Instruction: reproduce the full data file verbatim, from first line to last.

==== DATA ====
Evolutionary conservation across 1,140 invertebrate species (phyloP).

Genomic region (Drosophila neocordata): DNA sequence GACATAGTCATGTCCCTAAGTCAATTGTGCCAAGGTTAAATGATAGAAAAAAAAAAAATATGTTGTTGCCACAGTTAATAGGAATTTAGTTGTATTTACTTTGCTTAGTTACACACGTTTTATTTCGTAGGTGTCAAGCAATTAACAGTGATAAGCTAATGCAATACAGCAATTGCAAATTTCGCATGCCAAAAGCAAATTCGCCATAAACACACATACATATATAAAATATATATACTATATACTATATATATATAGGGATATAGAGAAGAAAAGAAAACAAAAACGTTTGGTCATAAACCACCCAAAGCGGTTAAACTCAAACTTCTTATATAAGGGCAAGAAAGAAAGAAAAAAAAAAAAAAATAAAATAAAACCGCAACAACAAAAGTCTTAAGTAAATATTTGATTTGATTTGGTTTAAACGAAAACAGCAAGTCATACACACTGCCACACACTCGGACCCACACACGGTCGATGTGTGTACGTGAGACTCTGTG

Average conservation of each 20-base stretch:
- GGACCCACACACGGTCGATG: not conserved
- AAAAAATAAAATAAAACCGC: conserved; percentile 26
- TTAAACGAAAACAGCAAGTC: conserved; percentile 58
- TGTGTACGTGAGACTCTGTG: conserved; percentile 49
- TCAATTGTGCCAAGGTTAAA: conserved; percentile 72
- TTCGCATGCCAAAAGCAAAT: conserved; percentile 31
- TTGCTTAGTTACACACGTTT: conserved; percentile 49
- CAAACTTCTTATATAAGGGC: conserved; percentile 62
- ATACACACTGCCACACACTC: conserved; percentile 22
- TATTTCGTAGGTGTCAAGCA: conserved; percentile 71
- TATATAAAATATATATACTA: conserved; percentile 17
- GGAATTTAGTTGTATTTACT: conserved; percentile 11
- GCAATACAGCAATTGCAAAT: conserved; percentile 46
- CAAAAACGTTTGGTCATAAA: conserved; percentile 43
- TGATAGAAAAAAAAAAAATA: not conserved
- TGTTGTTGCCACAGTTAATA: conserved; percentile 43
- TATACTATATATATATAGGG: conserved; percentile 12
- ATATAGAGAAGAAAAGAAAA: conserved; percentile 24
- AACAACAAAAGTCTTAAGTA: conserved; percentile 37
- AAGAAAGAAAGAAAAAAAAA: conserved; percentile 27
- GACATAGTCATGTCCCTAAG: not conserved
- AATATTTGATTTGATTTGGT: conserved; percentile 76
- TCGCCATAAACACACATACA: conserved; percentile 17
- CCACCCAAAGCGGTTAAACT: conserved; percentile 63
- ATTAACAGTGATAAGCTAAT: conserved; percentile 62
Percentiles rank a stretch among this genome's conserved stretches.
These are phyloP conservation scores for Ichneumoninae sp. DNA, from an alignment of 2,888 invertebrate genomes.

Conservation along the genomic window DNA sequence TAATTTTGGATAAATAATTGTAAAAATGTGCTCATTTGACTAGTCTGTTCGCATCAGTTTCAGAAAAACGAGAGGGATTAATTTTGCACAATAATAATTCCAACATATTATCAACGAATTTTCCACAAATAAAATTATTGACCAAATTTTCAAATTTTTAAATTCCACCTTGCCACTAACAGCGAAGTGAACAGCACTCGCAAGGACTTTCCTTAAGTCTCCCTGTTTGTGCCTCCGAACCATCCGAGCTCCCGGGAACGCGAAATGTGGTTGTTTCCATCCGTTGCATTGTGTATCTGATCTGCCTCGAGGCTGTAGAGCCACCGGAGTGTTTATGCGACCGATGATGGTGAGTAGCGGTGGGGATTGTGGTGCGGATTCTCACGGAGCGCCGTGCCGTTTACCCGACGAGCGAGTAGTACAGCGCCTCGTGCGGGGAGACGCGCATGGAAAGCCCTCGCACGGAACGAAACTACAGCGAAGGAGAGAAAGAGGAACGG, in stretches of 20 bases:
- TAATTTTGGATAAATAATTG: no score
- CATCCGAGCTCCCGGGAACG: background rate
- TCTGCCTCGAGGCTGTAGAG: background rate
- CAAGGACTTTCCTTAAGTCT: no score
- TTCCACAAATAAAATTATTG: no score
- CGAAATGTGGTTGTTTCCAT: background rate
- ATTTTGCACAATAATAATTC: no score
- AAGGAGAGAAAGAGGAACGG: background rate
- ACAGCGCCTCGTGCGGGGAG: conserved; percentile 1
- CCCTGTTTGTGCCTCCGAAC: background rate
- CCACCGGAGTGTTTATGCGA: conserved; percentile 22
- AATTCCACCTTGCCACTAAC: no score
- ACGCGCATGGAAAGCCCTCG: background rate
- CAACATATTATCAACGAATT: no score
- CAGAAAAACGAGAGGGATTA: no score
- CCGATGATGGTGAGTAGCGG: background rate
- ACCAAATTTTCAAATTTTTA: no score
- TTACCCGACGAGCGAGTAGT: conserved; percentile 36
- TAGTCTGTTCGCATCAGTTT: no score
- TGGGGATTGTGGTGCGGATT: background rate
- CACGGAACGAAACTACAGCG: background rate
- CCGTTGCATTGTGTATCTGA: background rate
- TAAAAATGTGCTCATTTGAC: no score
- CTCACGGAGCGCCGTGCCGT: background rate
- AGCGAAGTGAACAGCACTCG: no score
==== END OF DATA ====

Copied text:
Evolutionary conservation across 1,140 invertebrate species (phyloP).

Genomic region (Drosophila neocordata): DNA sequence GACATAGTCATGTCCCTAAGTCAATTGTGCCAAGGTTAAATGATAGAAAAAAAAAAAATATGTTGTTGCCACAGTTAATAGGAATTTAGTTGTATTTACTTTGCTTAGTTACACACGTTTTATTTCGTAGGTGTCAAGCAATTAACAGTGATAAGCTAATGCAATACAGCAATTGCAAATTTCGCATGCCAAAAGCAAATTCGCCATAAACACACATACATATATAAAATATATATACTATATACTATATATATATAGGGATATAGAGAAGAAAAGAAAACAAAAACGTTTGGTCATAAACCACCCAAAGCGGTTAAACTCAAACTTCTTATATAAGGGCAAGAAAGAAAGAAAAAAAAAAAAAAATAAAATAAAACCGCAACAACAAAAGTCTTAAGTAAATATTTGATTTGATTTGGTTTAAACGAAAACAGCAAGTCATACACACTGCCACACACTCGGACCCACACACGGTCGATGTGTGTACGTGAGACTCTGTG

Average conservation of each 20-base stretch:
- GGACCCACACACGGTCGATG: not conserved
- AAAAAATAAAATAAAACCGC: conserved; percentile 26
- TTAAACGAAAACAGCAAGTC: conserved; percentile 58
- TGTGTACGTGAGACTCTGTG: conserved; percentile 49
- TCAATTGTGCCAAGGTTAAA: conserved; percentile 72
- TTCGCATGCCAAAAGCAAAT: conserved; percentile 31
- TTGCTTAGTTACACACGTTT: conserved; percentile 49
- CAAACTTCTTATATAAGGGC: conserved; percentile 62
- ATACACACTGCCACACACTC: conserved; percentile 22
- TATTTCGTAGGTGTCAAGCA: conserved; percentile 71
- TATATAAAATATATATACTA: conserved; percentile 17
- GGAATTTAGTTGTATTTACT: conserved; percentile 11
- GCAATACAGCAATTGCAAAT: conserved; percentile 46
- CAAAAACGTTTGGTCATAAA: conserved; percentile 43
- TGATAGAAAAAAAAAAAATA: not conserved
- TGTTGTTGCCACAGTTAATA: conserved; percentile 43
- TATACTATATATATATAGGG: conserved; percentile 12
- ATATAGAGAAGAAAAGAAAA: conserved; percentile 24
- AACAACAAAAGTCTTAAGTA: conserved; percentile 37
- AAGAAAGAAAGAAAAAAAAA: conserved; percentile 27
- GACATAGTCATGTCCCTAAG: not conserved
- AATATTTGATTTGATTTGGT: conserved; percentile 76
- TCGCCATAAACACACATACA: conserved; percentile 17
- CCACCCAAAGCGGTTAAACT: conserved; percentile 63
- ATTAACAGTGATAAGCTAAT: conserved; percentile 62
Percentiles rank a stretch among this genome's conserved stretches.
These are phyloP conservation scores for Ichneumoninae sp. DNA, from an alignment of 2,888 invertebrate genomes.

Conservation along the genomic window DNA sequence TAATTTTGGATAAATAATTGTAAAAATGTGCTCATTTGACTAGTCTGTTCGCATCAGTTTCAGAAAAACGAGAGGGATTAATTTTGCACAATAATAATTCCAACATATTATCAACGAATTTTCCACAAATAAAATTATTGACCAAATTTTCAAATTTTTAAATTCCACCTTGCCACTAACAGCGAAGTGAACAGCACTCGCAAGGACTTTCCTTAAGTCTCCCTGTTTGTGCCTCCGAACCATCCGAGCTCCCGGGAACGCGAAATGTGGTTGTTTCCATCCGTTGCATTGTGTATCTGATCTGCCTCGAGGCTGTAGAGCCACCGGAGTGTTTATGCGACCGATGATGGTGAGTAGCGGTGGGGATTGTGGTGCGGATTCTCACGGAGCGCCGTGCCGTTTACCCGACGAGCGAGTAGTACAGCGCCTCGTGCGGGGAGACGCGCATGGAAAGCCCTCGCACGGAACGAAACTACAGCGAAGGAGAGAAAGAGGAACGG, in stretches of 20 bases:
- TAATTTTGGATAAATAATTG: no score
- CATCCGAGCTCCCGGGAACG: background rate
- TCTGCCTCGAGGCTGTAGAG: background rate
- CAAGGACTTTCCTTAAGTCT: no score
- TTCCACAAATAAAATTATTG: no score
- CGAAATGTGGTTGTTTCCAT: background rate
- ATTTTGCACAATAATAATTC: no score
- AAGGAGAGAAAGAGGAACGG: background rate
- ACAGCGCCTCGTGCGGGGAG: conserved; percentile 1
- CCCTGTTTGTGCCTCCGAAC: background rate
- CCACCGGAGTGTTTATGCGA: conserved; percentile 22
- AATTCCACCTTGCCACTAAC: no score
- ACGCGCATGGAAAGCCCTCG: background rate
- CAACATATTATCAACGAATT: no score
- CAGAAAAACGAGAGGGATTA: no score
- CCGATGATGGTGAGTAGCGG: background rate
- ACCAAATTTTCAAATTTTTA: no score
- TTACCCGACGAGCGAGTAGT: conserved; percentile 36
- TAGTCTGTTCGCATCAGTTT: no score
- TGGGGATTGTGGTGCGGATT: background rate
- CACGGAACGAAACTACAGCG: background rate
- CCGTTGCATTGTGTATCTGA: background rate
- TAAAAATGTGCTCATTTGAC: no score
- CTCACGGAGCGCCGTGCCGT: background rate
- AGCGAAGTGAACAGCACTCG: no score